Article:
One conclusion that is not apparent from these points is any specific support for some positions held by liberals, such as entitlement spending, support to unions, restrictions on oil exploration. The logical fallacy in using umbrella terms is to assume because scientists favor liberal position for specific reasons, they must favor most or all liberal positions.

    I previously referenced a study that examined differences in anxiety, depression, and goal-seeking in conservatives, liberals, and moderates. It showed liberals higher in anxiety and depression, but conservatives higher in goal-seeking. By the same token, it would be a mistake to associate these results with scientists, because some of the motivating factors for scientists to be liberal are very different than the factors motivating other liberals.

    BTW, from my own experience, prior to some of the positions on the right alienating scientists and in cases where dependence on government funding is not significant, I recall more scientists tending politically conservative. I remember in more turbulent times on campuses where I was, the science and engineering students were more serious, goal-oriented, while many on the left were trying to find themselves. Not 100%, many exceptions, but I found liberals to be more driven by emotion, and that is my assessment of many on RJ.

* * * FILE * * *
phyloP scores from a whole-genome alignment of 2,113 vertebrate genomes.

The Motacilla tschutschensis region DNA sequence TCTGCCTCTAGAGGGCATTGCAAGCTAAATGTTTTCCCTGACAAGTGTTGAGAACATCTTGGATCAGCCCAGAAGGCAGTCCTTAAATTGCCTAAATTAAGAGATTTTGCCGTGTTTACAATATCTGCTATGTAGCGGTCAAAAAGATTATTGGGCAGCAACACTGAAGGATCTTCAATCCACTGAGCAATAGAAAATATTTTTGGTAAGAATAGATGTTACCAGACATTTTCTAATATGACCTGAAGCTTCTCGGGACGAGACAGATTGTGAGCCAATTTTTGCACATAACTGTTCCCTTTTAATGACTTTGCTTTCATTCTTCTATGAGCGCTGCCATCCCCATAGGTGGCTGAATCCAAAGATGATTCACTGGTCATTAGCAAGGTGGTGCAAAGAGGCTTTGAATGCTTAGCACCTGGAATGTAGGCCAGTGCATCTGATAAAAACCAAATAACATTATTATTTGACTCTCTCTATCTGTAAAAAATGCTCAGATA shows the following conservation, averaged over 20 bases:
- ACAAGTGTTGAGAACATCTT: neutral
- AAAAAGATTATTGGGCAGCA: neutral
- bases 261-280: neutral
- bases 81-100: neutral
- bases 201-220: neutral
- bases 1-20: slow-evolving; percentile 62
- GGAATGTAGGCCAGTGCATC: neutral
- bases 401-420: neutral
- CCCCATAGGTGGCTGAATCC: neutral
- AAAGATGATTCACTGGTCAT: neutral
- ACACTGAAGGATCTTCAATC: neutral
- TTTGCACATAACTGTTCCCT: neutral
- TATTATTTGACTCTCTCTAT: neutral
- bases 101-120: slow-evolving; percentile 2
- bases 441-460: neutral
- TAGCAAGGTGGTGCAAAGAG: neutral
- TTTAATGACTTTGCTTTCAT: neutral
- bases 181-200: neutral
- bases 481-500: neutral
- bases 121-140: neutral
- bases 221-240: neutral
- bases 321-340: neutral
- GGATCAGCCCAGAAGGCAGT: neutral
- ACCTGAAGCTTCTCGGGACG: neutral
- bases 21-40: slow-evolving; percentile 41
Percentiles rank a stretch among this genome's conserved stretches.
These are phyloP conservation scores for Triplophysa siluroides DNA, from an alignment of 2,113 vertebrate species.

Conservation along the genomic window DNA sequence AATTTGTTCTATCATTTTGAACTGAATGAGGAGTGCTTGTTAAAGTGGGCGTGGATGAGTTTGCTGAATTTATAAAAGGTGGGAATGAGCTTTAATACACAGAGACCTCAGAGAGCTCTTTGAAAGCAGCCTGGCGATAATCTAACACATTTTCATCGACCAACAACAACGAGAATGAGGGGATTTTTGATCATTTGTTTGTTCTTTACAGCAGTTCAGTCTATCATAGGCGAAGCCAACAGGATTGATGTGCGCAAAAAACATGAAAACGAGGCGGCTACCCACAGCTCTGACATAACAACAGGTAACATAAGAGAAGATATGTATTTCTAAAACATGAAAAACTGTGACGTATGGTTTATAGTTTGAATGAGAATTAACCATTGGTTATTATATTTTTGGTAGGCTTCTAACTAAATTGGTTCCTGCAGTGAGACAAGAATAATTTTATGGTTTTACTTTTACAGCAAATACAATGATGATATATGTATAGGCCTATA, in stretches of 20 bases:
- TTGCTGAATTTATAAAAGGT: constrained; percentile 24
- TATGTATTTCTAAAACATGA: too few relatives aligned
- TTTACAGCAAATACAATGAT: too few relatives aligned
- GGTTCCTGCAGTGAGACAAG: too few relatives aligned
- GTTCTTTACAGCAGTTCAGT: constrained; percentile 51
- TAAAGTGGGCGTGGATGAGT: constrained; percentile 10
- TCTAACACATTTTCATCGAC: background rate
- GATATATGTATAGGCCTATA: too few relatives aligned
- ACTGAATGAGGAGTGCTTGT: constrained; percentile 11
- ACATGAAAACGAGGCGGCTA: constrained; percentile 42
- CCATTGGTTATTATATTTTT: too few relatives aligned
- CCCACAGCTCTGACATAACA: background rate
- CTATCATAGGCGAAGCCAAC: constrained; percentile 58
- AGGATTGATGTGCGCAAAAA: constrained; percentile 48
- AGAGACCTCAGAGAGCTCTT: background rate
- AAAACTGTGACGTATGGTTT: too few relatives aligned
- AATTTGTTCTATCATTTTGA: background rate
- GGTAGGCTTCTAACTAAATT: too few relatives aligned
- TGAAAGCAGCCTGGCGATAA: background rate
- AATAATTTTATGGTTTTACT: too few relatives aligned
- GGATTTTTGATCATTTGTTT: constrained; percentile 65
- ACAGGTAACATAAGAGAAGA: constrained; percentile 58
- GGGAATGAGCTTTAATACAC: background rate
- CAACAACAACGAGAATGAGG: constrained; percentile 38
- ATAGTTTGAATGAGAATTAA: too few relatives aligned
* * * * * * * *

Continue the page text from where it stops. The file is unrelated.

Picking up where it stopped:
(1) Nope. Firstly, q1w2e3 is not discriminating between academic and industrial scientists—in my experience both are very liberally minded. For my own part, funding comes mostly from Industry although I'm an academic. Scientific progress in the US is by far and away the most important factor in explaining American success, and scientific protests against funding cuts for science are driven by the fact that the US risks sacrificing it's advantage to its competitors. This is happening!